Background: The ethical and medical implications of live kidney donation result in a comprehensive work-up process. The aim of this study was to determine the magnitude of the workload and the yield of renal transplants generated by a live donor programme.
Methods: Referrals to the Leicester live donor programme over the five-year period 1994-1998 were retrospectively assessed. These were initiated by nephrology referral and subsequently investigated in a stepwise manner. Patients were counselled and baseline tests performed prior to consultant surgeon review and assessment of donor renal function/anatomy.
Results: One hundred and fifty referrals consisting of 150 recipients with 269 potential donors were originally made. This resulted in 32/120 (27%) related and 3/30 (10%) unrelated recipients (P=0.06) and 32/220 (15%) related and 3/49 (6%) unrelated donors proceeding to live donor transplantation, with a mean work-up time (+/-SD) of 9 (+/-7) months. One hundred and fifteen recipients (77%) and 234 (87%) donors failed to proceed at various stages of assessment, for a variety of immunological, medical and social reasons. A large number of expensive immunological investigations were required for potential donors, the majority of which did not proceed to transplantation. However as a result of performing these in the early stages of assessment the number of more invasive tests is kept to a minimum.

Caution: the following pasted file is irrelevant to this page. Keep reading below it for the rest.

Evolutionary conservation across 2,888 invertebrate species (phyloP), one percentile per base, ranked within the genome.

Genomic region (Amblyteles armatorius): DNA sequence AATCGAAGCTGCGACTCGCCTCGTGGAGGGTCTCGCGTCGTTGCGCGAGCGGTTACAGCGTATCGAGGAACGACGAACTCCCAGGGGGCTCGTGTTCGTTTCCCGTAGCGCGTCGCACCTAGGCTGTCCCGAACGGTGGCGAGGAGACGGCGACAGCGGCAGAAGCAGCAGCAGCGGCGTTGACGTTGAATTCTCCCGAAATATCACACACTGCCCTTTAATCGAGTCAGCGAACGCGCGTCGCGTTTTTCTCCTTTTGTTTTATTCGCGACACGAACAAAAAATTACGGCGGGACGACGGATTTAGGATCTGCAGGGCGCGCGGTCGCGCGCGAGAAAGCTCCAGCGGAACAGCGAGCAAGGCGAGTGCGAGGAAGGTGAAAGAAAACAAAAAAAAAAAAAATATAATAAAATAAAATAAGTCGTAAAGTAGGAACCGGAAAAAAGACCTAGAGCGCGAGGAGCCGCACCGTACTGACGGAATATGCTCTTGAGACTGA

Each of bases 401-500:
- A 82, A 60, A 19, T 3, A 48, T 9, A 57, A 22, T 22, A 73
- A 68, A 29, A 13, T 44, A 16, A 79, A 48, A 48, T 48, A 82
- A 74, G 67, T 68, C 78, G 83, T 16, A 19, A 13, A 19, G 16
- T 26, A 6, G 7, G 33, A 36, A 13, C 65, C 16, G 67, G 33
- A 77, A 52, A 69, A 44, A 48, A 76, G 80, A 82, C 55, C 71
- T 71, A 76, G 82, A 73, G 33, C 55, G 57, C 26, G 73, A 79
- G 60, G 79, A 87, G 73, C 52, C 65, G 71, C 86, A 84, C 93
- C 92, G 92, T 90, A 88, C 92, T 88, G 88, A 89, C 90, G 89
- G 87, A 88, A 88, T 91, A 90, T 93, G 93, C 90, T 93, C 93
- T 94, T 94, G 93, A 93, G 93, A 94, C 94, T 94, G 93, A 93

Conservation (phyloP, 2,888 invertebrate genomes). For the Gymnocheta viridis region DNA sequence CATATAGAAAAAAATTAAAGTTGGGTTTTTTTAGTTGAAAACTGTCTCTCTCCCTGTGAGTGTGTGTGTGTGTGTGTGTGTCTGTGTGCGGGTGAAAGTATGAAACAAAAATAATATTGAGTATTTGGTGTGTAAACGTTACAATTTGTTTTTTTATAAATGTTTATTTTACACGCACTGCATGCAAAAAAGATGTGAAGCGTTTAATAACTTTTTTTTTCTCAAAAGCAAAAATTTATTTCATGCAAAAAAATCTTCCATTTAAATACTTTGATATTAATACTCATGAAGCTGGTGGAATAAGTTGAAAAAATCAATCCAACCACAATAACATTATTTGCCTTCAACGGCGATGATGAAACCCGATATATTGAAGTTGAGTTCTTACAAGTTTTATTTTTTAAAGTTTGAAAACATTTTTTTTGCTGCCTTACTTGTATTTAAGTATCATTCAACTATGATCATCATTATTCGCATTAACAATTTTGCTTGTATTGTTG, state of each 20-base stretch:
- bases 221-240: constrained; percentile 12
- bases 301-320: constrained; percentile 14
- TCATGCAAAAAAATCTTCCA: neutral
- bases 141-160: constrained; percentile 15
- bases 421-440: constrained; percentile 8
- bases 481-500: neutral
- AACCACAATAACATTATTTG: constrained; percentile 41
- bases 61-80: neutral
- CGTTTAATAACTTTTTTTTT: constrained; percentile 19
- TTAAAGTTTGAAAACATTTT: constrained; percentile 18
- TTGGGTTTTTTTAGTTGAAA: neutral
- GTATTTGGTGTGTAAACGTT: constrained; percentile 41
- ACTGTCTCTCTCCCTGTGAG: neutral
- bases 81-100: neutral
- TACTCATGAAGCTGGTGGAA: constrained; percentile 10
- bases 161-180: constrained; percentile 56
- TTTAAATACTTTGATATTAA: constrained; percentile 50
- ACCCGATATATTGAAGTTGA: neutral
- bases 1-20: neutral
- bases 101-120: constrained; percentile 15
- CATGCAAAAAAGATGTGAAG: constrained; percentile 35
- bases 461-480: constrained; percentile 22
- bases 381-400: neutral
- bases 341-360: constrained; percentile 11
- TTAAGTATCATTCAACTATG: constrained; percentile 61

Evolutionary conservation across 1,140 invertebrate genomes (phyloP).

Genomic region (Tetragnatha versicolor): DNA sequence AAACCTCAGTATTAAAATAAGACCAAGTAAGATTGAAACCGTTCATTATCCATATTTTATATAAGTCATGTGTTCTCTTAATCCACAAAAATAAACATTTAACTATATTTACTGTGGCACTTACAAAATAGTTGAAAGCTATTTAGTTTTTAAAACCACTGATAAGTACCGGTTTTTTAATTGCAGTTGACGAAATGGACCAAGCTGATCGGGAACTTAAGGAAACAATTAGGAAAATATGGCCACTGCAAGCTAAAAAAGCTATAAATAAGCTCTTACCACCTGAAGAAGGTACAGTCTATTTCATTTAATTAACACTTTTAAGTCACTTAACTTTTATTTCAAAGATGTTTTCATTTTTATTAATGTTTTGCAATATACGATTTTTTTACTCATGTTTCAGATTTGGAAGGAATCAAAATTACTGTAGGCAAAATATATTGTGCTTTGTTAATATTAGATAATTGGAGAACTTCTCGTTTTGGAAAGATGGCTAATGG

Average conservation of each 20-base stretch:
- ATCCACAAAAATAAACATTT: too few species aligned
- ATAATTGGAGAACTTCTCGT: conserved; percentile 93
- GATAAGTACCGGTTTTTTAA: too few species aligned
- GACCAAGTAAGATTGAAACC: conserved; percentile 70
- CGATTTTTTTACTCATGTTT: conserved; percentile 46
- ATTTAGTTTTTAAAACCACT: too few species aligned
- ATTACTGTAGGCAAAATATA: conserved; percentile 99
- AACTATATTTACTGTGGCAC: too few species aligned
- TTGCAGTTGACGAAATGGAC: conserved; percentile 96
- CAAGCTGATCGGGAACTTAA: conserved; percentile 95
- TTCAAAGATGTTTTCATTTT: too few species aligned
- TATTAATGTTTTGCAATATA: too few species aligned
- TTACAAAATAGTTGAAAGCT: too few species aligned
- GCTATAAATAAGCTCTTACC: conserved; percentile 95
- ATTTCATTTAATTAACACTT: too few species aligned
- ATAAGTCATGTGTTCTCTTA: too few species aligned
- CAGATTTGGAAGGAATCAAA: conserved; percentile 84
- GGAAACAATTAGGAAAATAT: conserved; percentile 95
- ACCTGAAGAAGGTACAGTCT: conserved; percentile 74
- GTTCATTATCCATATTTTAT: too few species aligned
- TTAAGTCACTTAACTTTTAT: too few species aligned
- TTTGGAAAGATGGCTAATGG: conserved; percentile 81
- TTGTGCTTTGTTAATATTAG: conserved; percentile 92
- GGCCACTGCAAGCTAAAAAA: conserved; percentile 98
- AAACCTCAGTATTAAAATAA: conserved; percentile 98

Conclusions: There is a relatively low yield of transplants from live donor referrals, particularly those between unrelated individuals. The vast majority of referrals fail to proceed for legitimate reasons, but as a result, create a significant workload with notable staffing and financial implications.